Archive for November, 2008

November 22, 2008

Africa Express bring the party to the proms

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Africa Express –  22 October, KOKO – Camden

Most gigs you go to these days you pretty much know what to expect.  Sets usually comprise of about an hour and a half – unless its an old timer – mainly made up of songs from the last album with a splattering of hits to open and close the show.  This is repeated around the length and breadth of the country until the band/artist goes back into the studio to record again.  Not so with Africa Express.  This collaborative, evolving, collective of well-travelled musicians certainly brings the freewheeling, organic vibe to anywhere they decide to party.

Started as a brainchild of Damon Albarn after he visited the west coast of Africa several years ago it is now a seething mass of talented musicians all coming together for one reason, musical unity.  Many well-known artists will appear, disappear and reappear tonight during this 8 hour marathon of music.  Damon Albarn doesn’t even show himself properly until about two hours in, and that’s to remonstrate with the sound and lighting engineer!  Despite all the western artists, Flea, Johnny Marr, Sam Duckworth, Hard Fi, et al, tonight really belonged to the African players.  Baaba Maal started the show with his powerful timbre echoing around the Victorian arches, effortlessly balanced between soft and strident.    Afterwhich a whole glut of African artists ambled on including Rokia Troare, Tony Allen and Oummou Sangare – all sharing the stage with North London, North American and West African rappers.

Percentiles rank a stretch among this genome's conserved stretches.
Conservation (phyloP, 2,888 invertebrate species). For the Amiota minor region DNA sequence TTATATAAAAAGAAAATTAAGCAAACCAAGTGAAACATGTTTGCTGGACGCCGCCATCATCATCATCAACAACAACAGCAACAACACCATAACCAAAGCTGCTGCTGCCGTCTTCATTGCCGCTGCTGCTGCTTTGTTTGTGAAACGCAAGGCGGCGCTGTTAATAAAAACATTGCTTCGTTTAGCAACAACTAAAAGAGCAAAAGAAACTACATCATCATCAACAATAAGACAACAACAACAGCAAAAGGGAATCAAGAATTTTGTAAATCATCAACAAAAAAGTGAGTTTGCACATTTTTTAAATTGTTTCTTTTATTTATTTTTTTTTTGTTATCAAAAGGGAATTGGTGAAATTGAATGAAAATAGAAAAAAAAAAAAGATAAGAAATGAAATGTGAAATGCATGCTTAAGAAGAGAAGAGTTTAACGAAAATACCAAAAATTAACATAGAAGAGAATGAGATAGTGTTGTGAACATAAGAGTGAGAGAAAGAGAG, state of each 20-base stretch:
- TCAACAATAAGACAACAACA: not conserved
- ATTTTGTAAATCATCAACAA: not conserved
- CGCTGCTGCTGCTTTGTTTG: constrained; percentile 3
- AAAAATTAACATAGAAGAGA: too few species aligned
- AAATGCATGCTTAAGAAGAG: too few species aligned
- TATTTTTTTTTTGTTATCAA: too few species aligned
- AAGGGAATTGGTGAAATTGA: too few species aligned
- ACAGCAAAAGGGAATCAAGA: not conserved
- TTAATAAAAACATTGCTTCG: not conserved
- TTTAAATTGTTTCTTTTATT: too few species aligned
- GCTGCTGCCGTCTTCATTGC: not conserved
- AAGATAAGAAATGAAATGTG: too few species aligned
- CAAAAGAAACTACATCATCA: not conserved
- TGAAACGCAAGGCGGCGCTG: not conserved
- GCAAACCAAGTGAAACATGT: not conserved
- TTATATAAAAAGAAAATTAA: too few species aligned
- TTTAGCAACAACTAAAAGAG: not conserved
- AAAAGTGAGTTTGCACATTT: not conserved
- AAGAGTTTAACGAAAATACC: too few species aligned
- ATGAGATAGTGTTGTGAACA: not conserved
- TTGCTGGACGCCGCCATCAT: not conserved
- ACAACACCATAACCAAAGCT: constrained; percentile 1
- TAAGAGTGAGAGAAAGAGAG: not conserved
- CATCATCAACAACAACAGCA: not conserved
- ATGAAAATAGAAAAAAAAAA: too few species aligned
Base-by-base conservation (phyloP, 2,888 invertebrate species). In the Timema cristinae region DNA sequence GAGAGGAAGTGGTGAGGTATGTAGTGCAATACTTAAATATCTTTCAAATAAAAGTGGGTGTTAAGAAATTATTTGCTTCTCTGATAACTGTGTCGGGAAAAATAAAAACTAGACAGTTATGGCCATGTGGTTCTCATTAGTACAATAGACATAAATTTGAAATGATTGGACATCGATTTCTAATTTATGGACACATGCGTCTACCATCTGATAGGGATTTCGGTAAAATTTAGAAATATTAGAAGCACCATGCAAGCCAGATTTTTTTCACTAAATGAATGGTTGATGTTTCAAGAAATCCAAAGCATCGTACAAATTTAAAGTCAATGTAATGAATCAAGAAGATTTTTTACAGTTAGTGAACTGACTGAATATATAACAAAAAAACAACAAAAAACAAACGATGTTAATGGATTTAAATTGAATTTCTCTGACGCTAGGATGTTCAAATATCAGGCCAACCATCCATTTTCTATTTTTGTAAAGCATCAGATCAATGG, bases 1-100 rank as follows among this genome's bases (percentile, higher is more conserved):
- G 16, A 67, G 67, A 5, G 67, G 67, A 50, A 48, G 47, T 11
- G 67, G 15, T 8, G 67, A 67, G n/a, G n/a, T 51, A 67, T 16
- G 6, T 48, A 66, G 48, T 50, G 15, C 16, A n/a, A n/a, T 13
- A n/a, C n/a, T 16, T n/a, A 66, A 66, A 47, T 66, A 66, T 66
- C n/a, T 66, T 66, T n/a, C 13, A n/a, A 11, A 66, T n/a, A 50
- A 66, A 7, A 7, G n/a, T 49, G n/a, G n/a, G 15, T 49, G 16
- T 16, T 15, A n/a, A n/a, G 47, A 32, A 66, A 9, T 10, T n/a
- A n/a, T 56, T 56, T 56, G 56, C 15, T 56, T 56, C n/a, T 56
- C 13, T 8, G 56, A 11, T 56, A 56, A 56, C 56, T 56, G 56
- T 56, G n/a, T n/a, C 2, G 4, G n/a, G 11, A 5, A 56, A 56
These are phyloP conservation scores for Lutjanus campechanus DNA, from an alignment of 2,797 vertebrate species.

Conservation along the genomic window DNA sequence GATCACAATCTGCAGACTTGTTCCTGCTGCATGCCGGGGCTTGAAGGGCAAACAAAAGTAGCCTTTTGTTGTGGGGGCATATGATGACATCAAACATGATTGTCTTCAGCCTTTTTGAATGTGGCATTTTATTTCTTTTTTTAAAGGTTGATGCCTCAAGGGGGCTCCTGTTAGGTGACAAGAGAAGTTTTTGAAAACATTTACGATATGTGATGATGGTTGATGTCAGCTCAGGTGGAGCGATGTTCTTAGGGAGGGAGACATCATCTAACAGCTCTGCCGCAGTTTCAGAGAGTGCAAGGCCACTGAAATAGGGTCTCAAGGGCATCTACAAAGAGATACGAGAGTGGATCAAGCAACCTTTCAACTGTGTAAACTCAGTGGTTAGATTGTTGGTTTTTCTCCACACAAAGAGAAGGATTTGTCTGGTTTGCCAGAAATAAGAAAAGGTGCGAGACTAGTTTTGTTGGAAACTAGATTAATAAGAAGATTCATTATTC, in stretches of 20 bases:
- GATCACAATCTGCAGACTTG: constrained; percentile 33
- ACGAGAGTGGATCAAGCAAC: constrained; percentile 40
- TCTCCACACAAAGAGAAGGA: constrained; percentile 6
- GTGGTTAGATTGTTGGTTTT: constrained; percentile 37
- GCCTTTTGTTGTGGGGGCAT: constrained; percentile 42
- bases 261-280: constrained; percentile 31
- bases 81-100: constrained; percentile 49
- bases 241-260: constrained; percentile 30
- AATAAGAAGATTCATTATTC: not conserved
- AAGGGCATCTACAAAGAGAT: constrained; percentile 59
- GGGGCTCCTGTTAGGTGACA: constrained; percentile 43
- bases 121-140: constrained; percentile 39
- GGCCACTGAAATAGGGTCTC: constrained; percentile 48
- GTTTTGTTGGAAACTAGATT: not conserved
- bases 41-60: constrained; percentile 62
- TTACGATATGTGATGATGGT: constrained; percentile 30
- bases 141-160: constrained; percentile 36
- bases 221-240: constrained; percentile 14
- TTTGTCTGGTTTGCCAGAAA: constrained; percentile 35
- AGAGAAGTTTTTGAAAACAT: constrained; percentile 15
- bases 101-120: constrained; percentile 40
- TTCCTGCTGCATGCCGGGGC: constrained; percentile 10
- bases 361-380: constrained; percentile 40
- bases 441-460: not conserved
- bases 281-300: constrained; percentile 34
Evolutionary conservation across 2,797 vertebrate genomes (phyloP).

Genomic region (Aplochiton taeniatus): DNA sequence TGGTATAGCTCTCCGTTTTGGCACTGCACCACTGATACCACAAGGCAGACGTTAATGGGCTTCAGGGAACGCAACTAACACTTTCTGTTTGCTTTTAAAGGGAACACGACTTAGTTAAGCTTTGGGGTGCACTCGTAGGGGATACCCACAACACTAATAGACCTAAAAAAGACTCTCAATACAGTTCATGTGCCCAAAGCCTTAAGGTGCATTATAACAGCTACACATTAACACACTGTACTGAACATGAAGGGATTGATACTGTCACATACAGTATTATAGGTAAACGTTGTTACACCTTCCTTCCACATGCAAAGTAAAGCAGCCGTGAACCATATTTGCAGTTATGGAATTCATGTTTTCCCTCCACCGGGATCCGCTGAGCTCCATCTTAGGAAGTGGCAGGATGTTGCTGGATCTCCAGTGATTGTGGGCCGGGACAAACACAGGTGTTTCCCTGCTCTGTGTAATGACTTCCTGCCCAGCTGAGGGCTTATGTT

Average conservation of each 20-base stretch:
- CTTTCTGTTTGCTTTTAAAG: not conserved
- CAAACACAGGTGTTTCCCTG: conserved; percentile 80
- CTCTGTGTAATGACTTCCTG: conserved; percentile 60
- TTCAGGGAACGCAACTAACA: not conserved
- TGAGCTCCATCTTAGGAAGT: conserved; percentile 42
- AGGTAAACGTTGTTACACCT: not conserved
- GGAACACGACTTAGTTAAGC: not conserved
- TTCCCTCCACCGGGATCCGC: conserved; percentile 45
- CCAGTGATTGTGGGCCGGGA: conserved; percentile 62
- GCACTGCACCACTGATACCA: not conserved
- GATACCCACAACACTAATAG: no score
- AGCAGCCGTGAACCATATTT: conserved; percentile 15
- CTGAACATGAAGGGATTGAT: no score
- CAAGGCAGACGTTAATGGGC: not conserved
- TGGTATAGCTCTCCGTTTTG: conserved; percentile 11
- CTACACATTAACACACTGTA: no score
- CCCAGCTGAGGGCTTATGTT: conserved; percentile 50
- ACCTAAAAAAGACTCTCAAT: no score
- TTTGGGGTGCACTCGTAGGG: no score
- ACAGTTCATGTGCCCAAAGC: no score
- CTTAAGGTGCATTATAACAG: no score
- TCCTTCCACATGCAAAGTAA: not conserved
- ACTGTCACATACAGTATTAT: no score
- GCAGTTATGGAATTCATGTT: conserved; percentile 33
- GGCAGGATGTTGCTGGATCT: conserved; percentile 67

The undoubted two highlights of a thoroughly entertaining and unrehearsed jam session were Amadou and Mariam – cool, laid back malian blues with the ethereal vocals of Mariam and the funky swing of Chicago’s Hypnotic Brass Ensemble – a nine, strong hip hop horn crew, entirely made up of brothers.  When they were blowing the party was swinging.  Even though it did demand a little patience from the crowd, long pauses between songs and wildy eclectic acts, it took the audience and musicians on a sonic journey that had both fans and bands alike second guessing throughout.